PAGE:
Anycast is used by most of the DNS root-servers and other services like Cloudflare. It provides localisation and scaling benefits to clients using the anycasted service. An anycast service uses one IP for several instances of the same service. The routing system is then responsible for directing a client to the closest instance of the service. In theory, a client should always reach the closest instance, but it turns out that this is not always the case. At the DACS group of the University of Twente, we analysed the anycast infrastructure of K-root and tried to find how many clients reached the closest instance.
In an effort to increase the growth rate of connected RIPE Atlas probes and achieve better coverage across the globe, our Measurements Community Building team is experimenting with new outreach methods.
The adoption of the RPKI system is growing rapidly. To make sure the system scales, we’ve developed a new protocol that should drastically improve fetch times for RPKI repositories. This article explains how.
Despite the few RIPE Atlas probes available in Latin America, it is possible to obtain interesting measurements about changes in network architecture.
Most of the time, mostly everywhere, most of the Internet appears to work just fine. Indeed, it seems to work just fine enough to the point that that when it goes wrong in a significant way then it seems to be fodder for headlines in the industry press.
In this article we compare RIPE Atlas deployment against user population estimates provided by APNIC to see which eyeball networks are missing out on RIPE Atlas probes.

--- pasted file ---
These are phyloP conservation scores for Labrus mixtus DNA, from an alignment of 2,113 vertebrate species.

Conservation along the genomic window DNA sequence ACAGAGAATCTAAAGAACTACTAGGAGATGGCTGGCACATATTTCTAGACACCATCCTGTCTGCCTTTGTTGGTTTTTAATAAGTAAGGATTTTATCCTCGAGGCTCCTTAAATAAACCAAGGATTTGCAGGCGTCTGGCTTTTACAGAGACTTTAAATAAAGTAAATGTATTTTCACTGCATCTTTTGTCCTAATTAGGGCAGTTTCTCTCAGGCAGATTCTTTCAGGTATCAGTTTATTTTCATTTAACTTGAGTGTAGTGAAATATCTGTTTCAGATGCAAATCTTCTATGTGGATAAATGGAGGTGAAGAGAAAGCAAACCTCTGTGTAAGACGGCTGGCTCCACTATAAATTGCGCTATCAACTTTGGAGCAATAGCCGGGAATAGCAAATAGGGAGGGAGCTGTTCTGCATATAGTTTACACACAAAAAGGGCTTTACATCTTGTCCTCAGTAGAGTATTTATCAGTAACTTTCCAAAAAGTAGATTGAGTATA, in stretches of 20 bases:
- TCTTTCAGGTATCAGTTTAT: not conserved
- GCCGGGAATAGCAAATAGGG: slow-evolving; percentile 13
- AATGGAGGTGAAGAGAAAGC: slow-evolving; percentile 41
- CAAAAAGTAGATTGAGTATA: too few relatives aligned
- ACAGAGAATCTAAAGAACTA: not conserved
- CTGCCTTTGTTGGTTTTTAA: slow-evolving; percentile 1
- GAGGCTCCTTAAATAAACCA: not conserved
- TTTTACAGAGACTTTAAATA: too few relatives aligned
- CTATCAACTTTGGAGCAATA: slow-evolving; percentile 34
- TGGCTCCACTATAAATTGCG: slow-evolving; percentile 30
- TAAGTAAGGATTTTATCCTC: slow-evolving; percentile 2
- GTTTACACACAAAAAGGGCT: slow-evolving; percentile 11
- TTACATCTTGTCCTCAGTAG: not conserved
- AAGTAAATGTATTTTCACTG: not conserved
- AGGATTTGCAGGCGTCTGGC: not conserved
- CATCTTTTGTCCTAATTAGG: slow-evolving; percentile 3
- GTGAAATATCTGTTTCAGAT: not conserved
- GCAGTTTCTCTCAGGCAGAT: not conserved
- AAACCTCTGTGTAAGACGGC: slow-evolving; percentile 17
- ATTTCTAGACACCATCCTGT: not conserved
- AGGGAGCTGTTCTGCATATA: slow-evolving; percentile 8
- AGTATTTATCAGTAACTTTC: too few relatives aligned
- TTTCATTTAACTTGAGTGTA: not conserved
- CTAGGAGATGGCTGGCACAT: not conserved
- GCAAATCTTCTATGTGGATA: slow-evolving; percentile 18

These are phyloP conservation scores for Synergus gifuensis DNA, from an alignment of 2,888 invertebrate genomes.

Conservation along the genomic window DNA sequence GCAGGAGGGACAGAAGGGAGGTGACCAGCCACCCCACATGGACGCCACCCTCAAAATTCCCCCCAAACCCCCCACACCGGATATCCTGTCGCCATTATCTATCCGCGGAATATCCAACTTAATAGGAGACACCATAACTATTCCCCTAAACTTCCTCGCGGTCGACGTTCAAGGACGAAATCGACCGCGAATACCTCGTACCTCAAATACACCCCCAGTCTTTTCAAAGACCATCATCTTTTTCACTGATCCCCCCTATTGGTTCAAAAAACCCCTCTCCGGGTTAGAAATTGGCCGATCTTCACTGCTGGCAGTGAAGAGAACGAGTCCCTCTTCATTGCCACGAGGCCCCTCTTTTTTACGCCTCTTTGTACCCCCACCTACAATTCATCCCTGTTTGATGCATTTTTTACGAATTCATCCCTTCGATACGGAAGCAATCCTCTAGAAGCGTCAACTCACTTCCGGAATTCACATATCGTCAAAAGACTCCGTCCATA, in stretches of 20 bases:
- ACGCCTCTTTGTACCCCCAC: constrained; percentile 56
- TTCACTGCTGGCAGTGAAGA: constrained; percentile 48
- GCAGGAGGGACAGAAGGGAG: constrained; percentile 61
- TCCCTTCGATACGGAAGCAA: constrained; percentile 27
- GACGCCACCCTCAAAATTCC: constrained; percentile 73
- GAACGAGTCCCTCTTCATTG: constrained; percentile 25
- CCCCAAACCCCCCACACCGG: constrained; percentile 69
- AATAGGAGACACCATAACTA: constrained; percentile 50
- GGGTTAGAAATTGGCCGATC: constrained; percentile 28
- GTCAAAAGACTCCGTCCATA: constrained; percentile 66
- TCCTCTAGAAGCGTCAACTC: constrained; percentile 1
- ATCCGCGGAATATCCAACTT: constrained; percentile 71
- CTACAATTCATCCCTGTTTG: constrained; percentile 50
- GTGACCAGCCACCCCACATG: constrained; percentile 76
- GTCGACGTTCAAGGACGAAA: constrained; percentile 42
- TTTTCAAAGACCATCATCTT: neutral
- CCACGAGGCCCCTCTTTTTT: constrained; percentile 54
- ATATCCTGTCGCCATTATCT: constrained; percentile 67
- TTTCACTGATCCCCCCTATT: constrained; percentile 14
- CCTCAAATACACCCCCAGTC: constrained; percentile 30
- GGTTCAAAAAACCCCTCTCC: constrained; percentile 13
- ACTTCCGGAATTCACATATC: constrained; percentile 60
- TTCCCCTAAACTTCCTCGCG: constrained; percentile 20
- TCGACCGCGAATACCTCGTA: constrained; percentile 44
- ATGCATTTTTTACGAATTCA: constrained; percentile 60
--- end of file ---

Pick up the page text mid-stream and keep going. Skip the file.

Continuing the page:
At RIPE 70, Tim Bruijnzeels presented some statistics on the type of authentication people use to update the RIPE Database. There was one data point that particularly stood out for me: 76% of all updates via email are done using an MD5 password. I was stunned, because this way you are required to send your password in clear text over the Internet...
We’d like to enable gzip compression on all of RIPE Atlas' measurement API calls — but thanks to the BREACH vulnerability, doing so could mean that some enterprising individual with an obscene amount of time on their hands might be able read the contents of the responses. This means measurement results as well as metadata for measurements — including the small number of measurements not marked as “public”. We believe the drawbacks are negligible, but we’re looking for community support.
After a discussion with the community about HTTP measurements, we'll start implementing this as a publicly available measurement type.
For EuroDIG 2015, held in Sofia, Bulgaria on 3 and 4 June 2015, the RIPE NCC was pleased to be able to support the participation of Corinne Cath, who presented her work on human rights in the development of technical protocols at the recent RIPE 70 Cooperation Working Group session. Below is her impression of the conference.